Publish date: Feb 2015

Mobile health (mhealth) is a rapidly expanding field in the digital health sector providing healthcare support, delivery and intervention via mobile technologies such as smartphones, tablets and wearables. Whilst mhealth refers to all mobile devices which can transmit data, mobile phones are currently the most popular platform for mhealth delivery. Ninety four percent of the general population in the UK own or use a mobile phone [1], making mobile phones an optimal delivery platform for mhealth interventions.

The term ‘mhealth’ can be used to describe a range of healthcare activities in both clinical and non-clinical populations. For example, thousands of popular smartphone apps are available to download under ‘health’ categories to help individuals improve their fitness, count calories and monitor their sleep.  However, recent research has shown that many of these apps, including both clinical and non-clinical mhealth technologies, do not contain evidence-based content and do not adhere to clinical guidelines [2]. A major problem for the mhealth industry is how to improve the quality of technologies to incorporate current research and scientific evidence (Kumar et al. 2013).

Notwithstanding this, mhealth technologies have the potential to become powerful medical tools to support healthcare delivery at all levels of care. For example, providing Skype GP appointments via  mobile phones  and wireless blood pressure and glucose monitors that link to your phone and send data automatically to your Doctor. Indeed, a key benefit of mhealth is that it has the potential to deliver personalised, interactive and adaptive health interventions in the context of an individual’s everyday life, overcoming many of the traditional barriers faced by healthcare practitioners such as time and resource constraint’s.

Mhealth in Addictions

Take up of mhealth in the addictions has been slower than other sectors and predominantly led by the United States (US). A brief review of the evidence for app, text-messaging and wearable mhealth technologies in addictions is outlined below.

A recent survey reported that  91% of patients in substance abuse populations own a mobile phone [3]. Apps are available for dependent and harmful drinking; the A-CHESS project has designed an app to support recovery from alcoholism and includes novel features such as geo-location tracking which raises alerts when a patient enters a pre-defined area of high-risk, such as their local drinking spot. A randomised controlled trial examining the effectiveness of the app reported that participants in the A-CHESS group had significantly lower drinking days than those in the control group [4].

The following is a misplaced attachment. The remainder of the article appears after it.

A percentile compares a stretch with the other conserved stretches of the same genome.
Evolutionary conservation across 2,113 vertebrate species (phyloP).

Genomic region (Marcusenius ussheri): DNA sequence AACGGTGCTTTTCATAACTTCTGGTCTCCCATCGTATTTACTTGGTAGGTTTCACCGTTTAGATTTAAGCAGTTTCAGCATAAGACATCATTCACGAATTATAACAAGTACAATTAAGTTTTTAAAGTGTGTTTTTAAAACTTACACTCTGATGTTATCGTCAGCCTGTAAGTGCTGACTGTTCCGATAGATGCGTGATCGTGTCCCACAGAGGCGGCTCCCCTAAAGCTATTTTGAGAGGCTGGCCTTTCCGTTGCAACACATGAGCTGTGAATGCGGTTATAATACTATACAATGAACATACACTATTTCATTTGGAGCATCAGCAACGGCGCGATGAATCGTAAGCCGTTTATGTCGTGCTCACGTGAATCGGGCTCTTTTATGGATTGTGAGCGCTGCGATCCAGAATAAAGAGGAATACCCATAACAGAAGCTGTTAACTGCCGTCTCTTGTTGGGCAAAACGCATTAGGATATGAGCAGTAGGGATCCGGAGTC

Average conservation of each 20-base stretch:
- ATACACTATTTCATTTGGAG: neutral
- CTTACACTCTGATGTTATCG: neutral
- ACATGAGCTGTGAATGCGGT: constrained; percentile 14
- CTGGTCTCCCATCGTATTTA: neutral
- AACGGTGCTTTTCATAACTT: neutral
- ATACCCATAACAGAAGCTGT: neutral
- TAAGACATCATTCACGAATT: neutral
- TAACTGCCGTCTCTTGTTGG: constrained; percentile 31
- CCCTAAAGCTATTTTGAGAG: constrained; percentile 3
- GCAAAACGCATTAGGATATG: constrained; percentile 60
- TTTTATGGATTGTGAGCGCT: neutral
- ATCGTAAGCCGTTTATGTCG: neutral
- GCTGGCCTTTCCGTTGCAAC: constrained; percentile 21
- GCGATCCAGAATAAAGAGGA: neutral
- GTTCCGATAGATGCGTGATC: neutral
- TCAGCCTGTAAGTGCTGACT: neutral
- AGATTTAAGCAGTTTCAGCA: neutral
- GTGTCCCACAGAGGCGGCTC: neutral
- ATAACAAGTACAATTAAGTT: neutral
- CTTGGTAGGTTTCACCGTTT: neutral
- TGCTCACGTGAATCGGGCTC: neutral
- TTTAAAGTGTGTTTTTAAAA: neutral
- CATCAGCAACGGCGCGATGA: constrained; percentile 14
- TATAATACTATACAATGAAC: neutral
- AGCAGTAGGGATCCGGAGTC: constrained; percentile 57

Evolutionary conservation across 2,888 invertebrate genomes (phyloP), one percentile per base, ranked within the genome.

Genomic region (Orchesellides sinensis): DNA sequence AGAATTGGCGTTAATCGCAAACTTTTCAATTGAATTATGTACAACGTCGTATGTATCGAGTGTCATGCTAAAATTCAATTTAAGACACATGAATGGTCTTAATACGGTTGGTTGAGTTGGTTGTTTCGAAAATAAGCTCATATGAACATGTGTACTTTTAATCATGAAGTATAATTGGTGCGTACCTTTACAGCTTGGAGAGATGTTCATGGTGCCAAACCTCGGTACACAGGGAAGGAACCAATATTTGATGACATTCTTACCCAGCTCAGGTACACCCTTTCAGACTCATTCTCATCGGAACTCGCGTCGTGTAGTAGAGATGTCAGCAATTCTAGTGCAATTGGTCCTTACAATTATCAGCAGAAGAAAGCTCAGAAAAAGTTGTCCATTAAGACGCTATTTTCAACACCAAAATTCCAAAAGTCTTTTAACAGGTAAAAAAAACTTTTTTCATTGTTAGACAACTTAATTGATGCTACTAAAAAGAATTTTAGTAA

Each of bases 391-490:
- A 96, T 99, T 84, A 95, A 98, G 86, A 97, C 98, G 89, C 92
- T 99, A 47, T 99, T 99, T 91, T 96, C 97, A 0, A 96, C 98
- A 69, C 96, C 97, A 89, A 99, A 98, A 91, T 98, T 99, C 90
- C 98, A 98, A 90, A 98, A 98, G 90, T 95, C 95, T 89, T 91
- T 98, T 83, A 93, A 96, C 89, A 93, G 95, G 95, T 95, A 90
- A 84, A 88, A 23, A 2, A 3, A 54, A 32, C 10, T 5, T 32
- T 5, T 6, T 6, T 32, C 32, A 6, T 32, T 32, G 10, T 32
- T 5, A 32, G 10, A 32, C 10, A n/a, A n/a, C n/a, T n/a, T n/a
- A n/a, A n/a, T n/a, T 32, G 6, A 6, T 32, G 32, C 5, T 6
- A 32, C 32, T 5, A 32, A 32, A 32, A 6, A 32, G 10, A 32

Regarding harmful alcohol use, there is an emerging market for Electronic Screening and Brief Interventions (ESBI’s) such as the NHS One for You Drinks Tracker. Brief interventions are typically aimed at non-treatment seeking individuals as a way to offer simple structured advice and feedback on an identified health risk behaviour. A recent Meta-analysis concluded that ESBI’s (including those delivered via computer) were as effective as face-to-face brief interventions [5].

Whilst the evidence is encouraging, the development and evaluation of mhealth based alcohol technologies is still in it’s infancy. Many alcohol apps are available on the market that have no scientific grounding, and the apps that have been developed and tested with scientific rigour have only been examined in highly controlled research settings. Furthermore, the healthcare delivery system between the US and the UK is markedly different, and some of the features of mhealth products available in the US may not be feasible in UK treatment settings.